Installing Vcc 1.4.3beta

To install Vcc 1.4.3b, you must download the Vcc installation package from:

VCC 1.4.3beta Coco 3 Emulator w/Becker Port Support - The latest version of VCC usable with DriveWire4. (installation package)

Once you have downloaded the package, unzip it to a folder and you will fin the Vcc_setup.exe file. Run this file and follow the prompts and Vcc 1.4.3b will be set up on you Windows PC with a shortcut on your desktop. At the end of the installation, you will also be prompted read the "ReadMe-143beta.txt" file. I recomend you do so. Now there are a few things you need to know about this installation before you run the program.

First, using Windows Explorer" (not Internet Explorer), navigate to the directory in which Vcc was installed. You should find these files:

  • Vcc.exe - The actual Vcc emulator program
  • Welcome to Vcc.pdf - The Vcc User's Manual in PDF format
  • ReadMe-143beta.txt - A short explination for using the hdbdos roms and the Becker Port
  • Vcc.ini - The initialization defaults for Vcc
  • KeyMap.ini - The unfinished (and unusable) keymap file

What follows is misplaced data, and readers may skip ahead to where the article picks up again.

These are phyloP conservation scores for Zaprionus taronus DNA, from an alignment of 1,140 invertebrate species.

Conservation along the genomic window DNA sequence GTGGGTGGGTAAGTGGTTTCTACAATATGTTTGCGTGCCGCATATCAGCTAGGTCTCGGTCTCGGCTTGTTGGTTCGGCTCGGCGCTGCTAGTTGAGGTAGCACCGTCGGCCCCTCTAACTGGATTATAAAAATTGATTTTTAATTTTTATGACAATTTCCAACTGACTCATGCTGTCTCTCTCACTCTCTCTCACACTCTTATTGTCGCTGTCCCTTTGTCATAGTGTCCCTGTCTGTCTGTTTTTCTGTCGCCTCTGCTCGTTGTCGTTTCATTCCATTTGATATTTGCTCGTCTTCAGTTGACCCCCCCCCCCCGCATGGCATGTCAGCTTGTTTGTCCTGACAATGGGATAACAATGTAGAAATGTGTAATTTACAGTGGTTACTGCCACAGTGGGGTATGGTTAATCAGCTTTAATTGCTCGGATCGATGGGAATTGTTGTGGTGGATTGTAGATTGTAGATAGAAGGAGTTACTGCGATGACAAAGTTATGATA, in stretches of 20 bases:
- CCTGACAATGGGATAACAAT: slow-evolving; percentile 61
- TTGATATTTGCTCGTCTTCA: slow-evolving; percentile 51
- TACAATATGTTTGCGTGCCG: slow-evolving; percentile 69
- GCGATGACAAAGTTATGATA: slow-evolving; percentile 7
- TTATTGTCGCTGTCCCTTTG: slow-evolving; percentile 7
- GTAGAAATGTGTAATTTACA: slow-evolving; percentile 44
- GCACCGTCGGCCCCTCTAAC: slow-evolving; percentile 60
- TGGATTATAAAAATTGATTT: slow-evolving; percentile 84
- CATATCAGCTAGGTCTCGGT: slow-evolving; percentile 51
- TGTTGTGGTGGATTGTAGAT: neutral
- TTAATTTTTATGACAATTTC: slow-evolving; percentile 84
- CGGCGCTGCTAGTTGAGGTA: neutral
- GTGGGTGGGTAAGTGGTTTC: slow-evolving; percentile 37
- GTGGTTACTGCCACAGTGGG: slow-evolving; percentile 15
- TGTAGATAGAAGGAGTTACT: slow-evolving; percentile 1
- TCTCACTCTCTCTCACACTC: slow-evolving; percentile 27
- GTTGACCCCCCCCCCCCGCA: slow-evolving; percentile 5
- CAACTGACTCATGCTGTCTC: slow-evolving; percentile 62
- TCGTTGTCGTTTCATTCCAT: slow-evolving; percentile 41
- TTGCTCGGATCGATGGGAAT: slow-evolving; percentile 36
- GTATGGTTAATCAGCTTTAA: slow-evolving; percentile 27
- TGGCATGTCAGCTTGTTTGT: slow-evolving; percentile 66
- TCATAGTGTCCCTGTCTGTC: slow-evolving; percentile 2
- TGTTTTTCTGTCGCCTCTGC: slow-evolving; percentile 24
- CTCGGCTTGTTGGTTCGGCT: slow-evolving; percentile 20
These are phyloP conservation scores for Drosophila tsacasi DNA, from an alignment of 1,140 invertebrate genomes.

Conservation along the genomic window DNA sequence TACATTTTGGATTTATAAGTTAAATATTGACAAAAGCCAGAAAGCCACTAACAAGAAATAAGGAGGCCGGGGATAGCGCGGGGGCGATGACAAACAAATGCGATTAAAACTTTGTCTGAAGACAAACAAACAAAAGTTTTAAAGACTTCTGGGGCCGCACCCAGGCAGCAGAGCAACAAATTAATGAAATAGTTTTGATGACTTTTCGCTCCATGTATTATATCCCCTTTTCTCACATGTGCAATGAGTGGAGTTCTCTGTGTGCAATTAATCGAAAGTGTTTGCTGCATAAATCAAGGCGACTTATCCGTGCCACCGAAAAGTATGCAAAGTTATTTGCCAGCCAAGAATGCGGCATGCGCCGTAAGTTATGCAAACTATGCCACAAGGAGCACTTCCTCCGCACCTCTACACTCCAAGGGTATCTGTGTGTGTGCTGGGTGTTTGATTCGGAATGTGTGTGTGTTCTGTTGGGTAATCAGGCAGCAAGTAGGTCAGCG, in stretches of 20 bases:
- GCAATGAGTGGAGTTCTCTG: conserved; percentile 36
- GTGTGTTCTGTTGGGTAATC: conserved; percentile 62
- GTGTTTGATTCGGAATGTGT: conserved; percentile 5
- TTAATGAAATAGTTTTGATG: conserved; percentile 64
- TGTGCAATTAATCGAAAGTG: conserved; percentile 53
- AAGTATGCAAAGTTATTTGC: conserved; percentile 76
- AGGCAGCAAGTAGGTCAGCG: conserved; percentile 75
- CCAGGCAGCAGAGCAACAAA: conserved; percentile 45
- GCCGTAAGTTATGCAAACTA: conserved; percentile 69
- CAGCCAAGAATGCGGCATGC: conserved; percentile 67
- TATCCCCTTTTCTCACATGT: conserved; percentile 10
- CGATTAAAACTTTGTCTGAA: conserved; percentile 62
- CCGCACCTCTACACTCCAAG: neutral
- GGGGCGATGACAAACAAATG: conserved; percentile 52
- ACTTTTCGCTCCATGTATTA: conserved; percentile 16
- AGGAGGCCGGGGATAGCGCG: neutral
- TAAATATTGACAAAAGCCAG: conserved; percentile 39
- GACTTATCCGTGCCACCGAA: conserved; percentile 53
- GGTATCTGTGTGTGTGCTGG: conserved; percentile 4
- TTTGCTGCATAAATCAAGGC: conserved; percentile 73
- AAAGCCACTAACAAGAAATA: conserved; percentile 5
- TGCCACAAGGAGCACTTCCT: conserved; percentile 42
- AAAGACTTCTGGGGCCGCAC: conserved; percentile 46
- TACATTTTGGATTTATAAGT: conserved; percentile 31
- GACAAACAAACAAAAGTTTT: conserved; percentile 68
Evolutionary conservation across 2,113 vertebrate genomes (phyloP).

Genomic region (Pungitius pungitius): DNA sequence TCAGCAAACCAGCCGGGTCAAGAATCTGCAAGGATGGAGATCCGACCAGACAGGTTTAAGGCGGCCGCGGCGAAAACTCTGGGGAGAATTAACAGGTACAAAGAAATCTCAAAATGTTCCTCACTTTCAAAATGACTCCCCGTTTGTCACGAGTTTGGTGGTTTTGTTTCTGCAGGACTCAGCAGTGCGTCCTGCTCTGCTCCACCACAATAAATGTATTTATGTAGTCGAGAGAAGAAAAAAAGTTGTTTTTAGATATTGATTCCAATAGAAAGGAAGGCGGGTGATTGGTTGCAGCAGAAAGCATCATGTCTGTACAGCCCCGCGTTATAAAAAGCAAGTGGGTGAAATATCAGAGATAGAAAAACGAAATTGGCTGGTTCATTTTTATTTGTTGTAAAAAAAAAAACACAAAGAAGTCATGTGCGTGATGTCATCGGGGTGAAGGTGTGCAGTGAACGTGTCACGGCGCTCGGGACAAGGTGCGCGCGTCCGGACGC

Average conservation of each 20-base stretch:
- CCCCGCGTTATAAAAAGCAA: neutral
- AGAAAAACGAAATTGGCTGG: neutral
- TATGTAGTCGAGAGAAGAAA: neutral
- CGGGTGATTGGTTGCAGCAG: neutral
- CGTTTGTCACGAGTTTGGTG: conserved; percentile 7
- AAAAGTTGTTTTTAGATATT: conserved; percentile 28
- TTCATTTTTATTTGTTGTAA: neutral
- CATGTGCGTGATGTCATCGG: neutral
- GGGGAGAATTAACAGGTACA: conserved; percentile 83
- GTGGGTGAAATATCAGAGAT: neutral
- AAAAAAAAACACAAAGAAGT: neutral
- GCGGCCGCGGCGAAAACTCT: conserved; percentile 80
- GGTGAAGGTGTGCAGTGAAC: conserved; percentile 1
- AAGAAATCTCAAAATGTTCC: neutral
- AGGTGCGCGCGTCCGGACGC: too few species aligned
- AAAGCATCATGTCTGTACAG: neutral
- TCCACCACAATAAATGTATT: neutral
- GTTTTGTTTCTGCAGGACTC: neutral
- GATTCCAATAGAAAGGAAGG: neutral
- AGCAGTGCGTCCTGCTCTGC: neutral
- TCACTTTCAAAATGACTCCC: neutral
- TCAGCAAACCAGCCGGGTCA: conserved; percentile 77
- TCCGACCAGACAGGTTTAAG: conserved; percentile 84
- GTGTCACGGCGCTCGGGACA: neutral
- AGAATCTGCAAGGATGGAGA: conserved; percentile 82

• fd502.dll - The FD-502 Disk Controller emulation library
  • harddisk.dll - The Glenside IDE Hard Drive Controller emulation library
  • mpi.dll - The Tandy Multipak Interface emulation library
  • orch90.dll - The Orchestra 90cc Program pak and interface library
  • SuperIDE.dll - The Cloud9 SuperIDE HardDrive and CF card reader interface library
  • hdbdw3bc3.rom - The HDBDOS rom patched for use with the Becker Port
  • hdbdw3bck.rom - An alternate HDBDOS rom with hi-speed turned off for Coco 2 game compatibility
  • unins000.exe - The windows uninstall program
  • unins000.dat - The stored data record for the uninstall program

Familarize yourslef with these filenames as some of them will be accessed later in the tutorial.


Changing the defaults